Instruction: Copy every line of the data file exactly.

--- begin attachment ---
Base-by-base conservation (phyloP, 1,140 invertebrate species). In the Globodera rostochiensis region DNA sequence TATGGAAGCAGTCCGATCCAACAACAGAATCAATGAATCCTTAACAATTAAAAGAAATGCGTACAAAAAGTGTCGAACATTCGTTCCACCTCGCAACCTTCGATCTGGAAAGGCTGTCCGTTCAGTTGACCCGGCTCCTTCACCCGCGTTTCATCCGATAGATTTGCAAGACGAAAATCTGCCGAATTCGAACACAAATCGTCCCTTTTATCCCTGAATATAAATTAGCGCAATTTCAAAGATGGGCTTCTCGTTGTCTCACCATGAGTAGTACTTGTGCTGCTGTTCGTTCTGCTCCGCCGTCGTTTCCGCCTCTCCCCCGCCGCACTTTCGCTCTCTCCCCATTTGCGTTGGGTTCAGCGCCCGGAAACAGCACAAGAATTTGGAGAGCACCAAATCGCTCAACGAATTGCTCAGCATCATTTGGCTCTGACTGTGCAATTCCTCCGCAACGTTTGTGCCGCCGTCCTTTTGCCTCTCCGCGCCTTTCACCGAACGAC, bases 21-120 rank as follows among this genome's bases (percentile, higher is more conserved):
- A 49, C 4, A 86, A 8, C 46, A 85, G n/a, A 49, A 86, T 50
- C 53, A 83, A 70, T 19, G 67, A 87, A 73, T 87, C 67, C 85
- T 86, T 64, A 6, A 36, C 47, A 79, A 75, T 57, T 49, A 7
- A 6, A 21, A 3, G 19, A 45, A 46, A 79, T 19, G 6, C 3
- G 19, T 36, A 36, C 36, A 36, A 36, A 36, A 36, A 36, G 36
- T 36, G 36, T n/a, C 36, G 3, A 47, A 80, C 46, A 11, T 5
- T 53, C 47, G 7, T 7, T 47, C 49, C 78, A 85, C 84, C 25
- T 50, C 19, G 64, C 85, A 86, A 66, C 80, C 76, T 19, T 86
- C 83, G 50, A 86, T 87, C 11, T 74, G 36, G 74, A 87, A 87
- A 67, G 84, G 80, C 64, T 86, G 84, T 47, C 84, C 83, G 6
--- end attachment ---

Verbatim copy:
Base-by-base conservation (phyloP, 1,140 invertebrate species). In the Globodera rostochiensis region DNA sequence TATGGAAGCAGTCCGATCCAACAACAGAATCAATGAATCCTTAACAATTAAAAGAAATGCGTACAAAAAGTGTCGAACATTCGTTCCACCTCGCAACCTTCGATCTGGAAAGGCTGTCCGTTCAGTTGACCCGGCTCCTTCACCCGCGTTTCATCCGATAGATTTGCAAGACGAAAATCTGCCGAATTCGAACACAAATCGTCCCTTTTATCCCTGAATATAAATTAGCGCAATTTCAAAGATGGGCTTCTCGTTGTCTCACCATGAGTAGTACTTGTGCTGCTGTTCGTTCTGCTCCGCCGTCGTTTCCGCCTCTCCCCCGCCGCACTTTCGCTCTCTCCCCATTTGCGTTGGGTTCAGCGCCCGGAAACAGCACAAGAATTTGGAGAGCACCAAATCGCTCAACGAATTGCTCAGCATCATTTGGCTCTGACTGTGCAATTCCTCCGCAACGTTTGTGCCGCCGTCCTTTTGCCTCTCCGCGCCTTTCACCGAACGAC, bases 21-120 rank as follows among this genome's bases (percentile, higher is more conserved):
- A 49, C 4, A 86, A 8, C 46, A 85, G n/a, A 49, A 86, T 50
- C 53, A 83, A 70, T 19, G 67, A 87, A 73, T 87, C 67, C 85
- T 86, T 64, A 6, A 36, C 47, A 79, A 75, T 57, T 49, A 7
- A 6, A 21, A 3, G 19, A 45, A 46, A 79, T 19, G 6, C 3
- G 19, T 36, A 36, C 36, A 36, A 36, A 36, A 36, A 36, G 36
- T 36, G 36, T n/a, C 36, G 3, A 47, A 80, C 46, A 11, T 5
- T 53, C 47, G 7, T 7, T 47, C 49, C 78, A 85, C 84, C 25
- T 50, C 19, G 64, C 85, A 86, A 66, C 80, C 76, T 19, T 86
- C 83, G 50, A 86, T 87, C 11, T 74, G 36, G 74, A 87, A 87
- A 67, G 84, G 80, C 64, T 86, G 84, T 47, C 84, C 83, G 6